Overcoming Obstacles to Organic Farming

To obtain the best of what going organic can offer takes planning.

To produce organic milk, you need organic grain. And as more people switch to organic milk, farmers see a growing market for organic grain. But the switch to organic methods isn't an easy or cheap process for the farmer.

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That's why a team of researchers at Penn State University and the University of New Hampshire performed a four-year study of the economics and agricultural practices involved in making that transition. By studying reduced tillage and cover crops the researchers shed light on some of the difficulties an organic farmer faces when producing feed grains.

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What's more they suggested some possible solutions to the dilemmas.

One problem was that in a reduced tillage system, where the farmer doesn't plow up the ground as much, weeds started to take over. And some of the weeds were hard to control perennials, such as Canada thistle and bindweed.

Intensively tilling the soil every once in a while could knock down the population of weeds, suggested the researchers.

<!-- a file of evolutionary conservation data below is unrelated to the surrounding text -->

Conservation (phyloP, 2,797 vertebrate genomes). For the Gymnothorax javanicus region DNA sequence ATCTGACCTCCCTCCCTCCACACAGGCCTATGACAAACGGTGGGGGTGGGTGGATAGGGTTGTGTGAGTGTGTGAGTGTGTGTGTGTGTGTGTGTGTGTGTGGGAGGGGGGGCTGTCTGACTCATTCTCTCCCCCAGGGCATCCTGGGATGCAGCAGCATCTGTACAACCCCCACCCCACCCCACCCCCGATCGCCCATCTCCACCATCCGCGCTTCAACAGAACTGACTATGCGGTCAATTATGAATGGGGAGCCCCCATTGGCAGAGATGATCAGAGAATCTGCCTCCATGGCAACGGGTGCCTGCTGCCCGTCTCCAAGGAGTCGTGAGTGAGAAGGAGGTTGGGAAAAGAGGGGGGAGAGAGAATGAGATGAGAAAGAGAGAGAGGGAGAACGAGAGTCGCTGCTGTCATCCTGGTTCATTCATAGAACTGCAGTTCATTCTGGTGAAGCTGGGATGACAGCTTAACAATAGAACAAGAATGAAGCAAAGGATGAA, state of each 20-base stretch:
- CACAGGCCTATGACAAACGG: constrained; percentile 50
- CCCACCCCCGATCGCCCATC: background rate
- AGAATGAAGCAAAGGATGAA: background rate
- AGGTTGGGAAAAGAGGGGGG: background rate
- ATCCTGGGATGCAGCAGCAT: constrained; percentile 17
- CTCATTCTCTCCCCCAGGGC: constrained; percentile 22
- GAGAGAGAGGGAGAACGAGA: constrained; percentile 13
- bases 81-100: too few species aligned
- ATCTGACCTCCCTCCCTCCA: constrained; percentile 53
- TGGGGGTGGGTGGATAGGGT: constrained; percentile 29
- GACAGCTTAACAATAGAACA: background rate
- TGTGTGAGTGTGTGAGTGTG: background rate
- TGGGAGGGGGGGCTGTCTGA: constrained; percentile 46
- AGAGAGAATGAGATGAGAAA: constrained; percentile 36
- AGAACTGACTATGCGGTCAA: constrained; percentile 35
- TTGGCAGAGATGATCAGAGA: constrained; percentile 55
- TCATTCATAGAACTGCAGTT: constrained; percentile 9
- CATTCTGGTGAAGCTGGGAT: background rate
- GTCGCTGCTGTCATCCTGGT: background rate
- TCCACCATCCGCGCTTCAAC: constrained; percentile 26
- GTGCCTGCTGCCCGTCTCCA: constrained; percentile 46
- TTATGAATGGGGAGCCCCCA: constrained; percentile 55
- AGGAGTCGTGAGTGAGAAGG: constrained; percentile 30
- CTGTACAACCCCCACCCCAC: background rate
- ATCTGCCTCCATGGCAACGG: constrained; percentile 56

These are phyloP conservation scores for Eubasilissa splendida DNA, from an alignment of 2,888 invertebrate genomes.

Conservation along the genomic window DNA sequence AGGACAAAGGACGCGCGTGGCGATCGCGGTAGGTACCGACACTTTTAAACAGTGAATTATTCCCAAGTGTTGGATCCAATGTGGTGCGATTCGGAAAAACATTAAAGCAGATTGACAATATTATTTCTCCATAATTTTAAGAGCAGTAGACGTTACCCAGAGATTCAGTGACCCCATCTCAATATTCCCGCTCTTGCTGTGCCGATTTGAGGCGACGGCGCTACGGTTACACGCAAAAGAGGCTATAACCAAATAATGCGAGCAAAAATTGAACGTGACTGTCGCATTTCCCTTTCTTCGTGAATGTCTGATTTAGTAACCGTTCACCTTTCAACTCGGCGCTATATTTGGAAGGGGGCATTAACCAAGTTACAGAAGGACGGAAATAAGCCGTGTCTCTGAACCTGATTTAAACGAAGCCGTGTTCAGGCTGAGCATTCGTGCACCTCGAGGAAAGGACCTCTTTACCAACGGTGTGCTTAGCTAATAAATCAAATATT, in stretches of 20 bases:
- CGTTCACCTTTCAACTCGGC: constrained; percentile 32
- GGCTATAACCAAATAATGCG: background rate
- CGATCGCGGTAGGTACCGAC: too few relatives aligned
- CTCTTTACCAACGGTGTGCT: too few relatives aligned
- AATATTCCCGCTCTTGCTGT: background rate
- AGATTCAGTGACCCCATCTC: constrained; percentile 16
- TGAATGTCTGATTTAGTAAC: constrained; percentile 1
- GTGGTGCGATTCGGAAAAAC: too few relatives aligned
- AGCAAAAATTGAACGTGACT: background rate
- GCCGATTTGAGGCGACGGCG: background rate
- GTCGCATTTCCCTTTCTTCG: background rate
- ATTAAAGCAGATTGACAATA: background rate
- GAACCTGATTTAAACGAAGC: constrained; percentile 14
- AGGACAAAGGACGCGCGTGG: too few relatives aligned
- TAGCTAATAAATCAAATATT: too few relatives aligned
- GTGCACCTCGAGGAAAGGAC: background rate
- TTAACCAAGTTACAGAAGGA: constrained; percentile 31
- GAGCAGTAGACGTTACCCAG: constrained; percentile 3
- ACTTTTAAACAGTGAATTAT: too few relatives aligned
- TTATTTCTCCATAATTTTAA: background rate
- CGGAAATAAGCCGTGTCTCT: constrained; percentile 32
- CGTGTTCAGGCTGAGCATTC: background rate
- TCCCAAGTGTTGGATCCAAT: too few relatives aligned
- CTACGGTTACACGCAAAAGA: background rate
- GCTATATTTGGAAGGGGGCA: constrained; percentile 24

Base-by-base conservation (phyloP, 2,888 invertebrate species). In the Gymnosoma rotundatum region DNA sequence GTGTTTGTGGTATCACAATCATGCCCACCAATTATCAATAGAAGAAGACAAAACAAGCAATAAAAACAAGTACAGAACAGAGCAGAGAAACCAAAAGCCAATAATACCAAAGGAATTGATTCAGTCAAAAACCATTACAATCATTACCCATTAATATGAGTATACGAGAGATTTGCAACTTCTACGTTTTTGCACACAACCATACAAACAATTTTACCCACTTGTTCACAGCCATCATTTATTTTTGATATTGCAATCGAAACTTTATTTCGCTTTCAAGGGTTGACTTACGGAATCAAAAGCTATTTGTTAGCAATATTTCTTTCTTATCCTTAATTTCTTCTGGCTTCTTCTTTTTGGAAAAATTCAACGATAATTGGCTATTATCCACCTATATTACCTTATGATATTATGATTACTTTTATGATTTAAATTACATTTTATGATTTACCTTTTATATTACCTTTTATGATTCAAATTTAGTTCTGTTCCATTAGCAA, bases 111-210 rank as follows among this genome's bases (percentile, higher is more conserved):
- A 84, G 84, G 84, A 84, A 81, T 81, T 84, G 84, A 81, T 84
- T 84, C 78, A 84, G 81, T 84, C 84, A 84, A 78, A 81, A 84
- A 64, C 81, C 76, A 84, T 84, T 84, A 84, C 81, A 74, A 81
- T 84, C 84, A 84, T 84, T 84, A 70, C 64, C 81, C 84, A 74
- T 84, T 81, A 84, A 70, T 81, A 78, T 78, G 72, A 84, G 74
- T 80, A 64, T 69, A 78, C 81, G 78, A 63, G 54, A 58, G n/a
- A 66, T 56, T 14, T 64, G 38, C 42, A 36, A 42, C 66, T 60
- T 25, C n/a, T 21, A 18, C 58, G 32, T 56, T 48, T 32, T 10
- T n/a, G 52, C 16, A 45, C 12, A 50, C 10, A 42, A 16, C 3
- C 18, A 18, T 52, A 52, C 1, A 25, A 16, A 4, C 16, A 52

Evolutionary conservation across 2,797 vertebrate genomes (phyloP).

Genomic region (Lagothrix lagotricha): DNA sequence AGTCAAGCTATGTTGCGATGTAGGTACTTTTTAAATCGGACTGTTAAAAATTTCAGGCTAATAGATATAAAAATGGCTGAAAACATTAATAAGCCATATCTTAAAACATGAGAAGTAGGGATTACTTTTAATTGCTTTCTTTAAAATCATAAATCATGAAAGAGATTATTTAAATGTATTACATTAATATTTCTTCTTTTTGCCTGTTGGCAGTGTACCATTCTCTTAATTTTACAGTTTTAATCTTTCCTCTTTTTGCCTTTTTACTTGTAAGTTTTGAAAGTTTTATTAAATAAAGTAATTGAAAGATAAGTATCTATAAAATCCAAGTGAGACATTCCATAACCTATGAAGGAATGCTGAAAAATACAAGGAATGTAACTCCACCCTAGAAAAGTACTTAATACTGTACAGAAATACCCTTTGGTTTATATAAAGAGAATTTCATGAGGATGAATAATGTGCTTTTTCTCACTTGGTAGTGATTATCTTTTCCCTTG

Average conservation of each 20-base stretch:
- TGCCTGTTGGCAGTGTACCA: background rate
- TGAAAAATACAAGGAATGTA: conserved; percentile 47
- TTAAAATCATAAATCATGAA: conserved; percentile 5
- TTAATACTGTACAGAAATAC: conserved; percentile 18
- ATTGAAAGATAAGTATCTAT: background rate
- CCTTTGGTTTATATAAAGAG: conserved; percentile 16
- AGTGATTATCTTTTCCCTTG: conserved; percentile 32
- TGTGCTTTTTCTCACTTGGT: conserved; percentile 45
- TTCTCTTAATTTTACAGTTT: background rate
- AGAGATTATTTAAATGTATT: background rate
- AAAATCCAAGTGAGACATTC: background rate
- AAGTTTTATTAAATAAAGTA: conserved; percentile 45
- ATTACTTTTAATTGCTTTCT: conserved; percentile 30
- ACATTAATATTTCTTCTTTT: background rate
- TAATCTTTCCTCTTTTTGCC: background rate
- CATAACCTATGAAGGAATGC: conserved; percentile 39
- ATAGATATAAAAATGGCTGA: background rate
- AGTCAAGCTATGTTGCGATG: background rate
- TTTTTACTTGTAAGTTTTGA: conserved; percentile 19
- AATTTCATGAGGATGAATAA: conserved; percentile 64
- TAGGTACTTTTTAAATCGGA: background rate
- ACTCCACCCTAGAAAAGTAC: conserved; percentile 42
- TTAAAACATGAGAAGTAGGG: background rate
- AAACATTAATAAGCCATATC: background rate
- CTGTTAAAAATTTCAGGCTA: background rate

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Another problem was the cost of manure and compost. The bulky fertilizers had to be trucked in at great expense. Not to mention all the fossil fuels burned up in transport.

To avoid those costs, farmers should try to integrate field crops with dairy production, the researchers suggested. A farmer that grew feed grain should either have his own dairy operation, or team up with a neighboring dairy farm. That way the fertilizer for the crops and food for the animals would be near each other. Less distance means less transport costs.

At the bottom line, the researchers didn't see huge differences in profits from reduced tillage or intensive tillage. But there did seem to be a trend towards higher returns from intensive tillage.

The experiment was carried out from 2003 to 2007 in central Pennsylvania. Two fields were used, one with intensive tillage and the other with reduced tillage. Changes in crop yields, weed populations, and economic returns were measured over a three year rotation. From year to year, the crops were switched, or rotated, between corn, soy, and cover crops.

The research was published in Agronomy Journal.

IMAGE: Milk cows at an organic farm, eating hay silage. (Wikimedia Commons)